Pragmatism is the Witch’s underlying philosophy—pragmatism carried to its logical conclusion in the land of Faërie and seen afresh in truth. It is ultimately a philosophy that says the poor, the downtrodden, and the scapegoats are expendable and a burden to society. Like all evil, pragmatism exists only as a parasite, elevating some goods above others in order to serve its own ends and undoing all the virtues and attributes that make us human. Inefficient, messy attributes such as mercy, compassion, and justice for the weak and helpless.

But the unfolding of the story does reveal the Ethics of Elfland and of Narnia. When the High King is called by his True Name to “Arise, Sir Peter, Wolf’s Bane!” by the One Who Names, he does arise to his becoming, the true purpose of his being in both littleness and greatness.

It is, in fact a good thing that the children do not cease being children in a big scary battle. Our customary conventions for modern tales make men and women the primary movers of the plot. Heroism today is defined as effectiveness and superior power. But in this tale it is Magic at work moving the story and enlarging its characters, and a Magician behind it all (to borrow from Chesterton again).

I cannot speculate about whether the scriptwriters were trying to make the story “more believable” by making the characters “more like real people,” or whether they understood just what their changes would evoke. Whatever the case, it is a remarkable exposition of the Winter we are calling down on our own heads in our modern quest for managing and controlling our world according to our own design. But then, as Tolkien said, that’s the purpose of Faërie:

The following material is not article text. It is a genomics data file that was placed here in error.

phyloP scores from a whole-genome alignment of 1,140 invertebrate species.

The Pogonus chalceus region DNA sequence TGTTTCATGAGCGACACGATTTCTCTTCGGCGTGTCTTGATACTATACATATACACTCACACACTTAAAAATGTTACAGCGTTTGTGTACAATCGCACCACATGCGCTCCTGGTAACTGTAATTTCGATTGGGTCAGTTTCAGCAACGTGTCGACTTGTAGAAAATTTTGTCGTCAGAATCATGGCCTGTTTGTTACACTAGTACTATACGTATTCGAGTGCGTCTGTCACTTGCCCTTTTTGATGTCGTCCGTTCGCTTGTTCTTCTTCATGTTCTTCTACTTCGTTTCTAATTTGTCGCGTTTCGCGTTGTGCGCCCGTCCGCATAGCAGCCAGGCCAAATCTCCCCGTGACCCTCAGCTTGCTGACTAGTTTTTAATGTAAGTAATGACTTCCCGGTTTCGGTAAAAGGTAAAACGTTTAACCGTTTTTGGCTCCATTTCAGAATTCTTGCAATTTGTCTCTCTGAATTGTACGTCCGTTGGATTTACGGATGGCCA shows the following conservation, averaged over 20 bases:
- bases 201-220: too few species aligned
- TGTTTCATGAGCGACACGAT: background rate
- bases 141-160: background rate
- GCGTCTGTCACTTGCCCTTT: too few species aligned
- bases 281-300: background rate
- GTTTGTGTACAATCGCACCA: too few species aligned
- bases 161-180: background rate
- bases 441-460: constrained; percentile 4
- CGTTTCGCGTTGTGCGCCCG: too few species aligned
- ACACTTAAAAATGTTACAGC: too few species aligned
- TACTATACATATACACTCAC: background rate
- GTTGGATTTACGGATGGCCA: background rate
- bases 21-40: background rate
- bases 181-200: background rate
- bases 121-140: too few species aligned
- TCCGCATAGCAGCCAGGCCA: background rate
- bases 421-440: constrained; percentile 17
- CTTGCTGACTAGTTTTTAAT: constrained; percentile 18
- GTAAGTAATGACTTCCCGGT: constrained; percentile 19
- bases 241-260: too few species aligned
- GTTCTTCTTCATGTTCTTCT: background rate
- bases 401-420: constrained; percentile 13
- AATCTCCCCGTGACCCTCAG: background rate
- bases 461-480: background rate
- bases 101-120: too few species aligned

‘Seeing things as we are (or were) meant to see them’—as things apart from ourselves. We need, in any case, to clean our windows; so that the things seen clearly may be freed from the drab blur of triteness or familiarity—from possessiveness. (The Tolkien Reader, On Fairy Stories”)
The screen adaptation of The Lion, the Witch, and the Wardrobe continues to do just this for me, as the changes the filmmakers made prompt me to examine my assumptions.

Images Copyright 2005 Disney Enterprises, Inc. All rights reserved.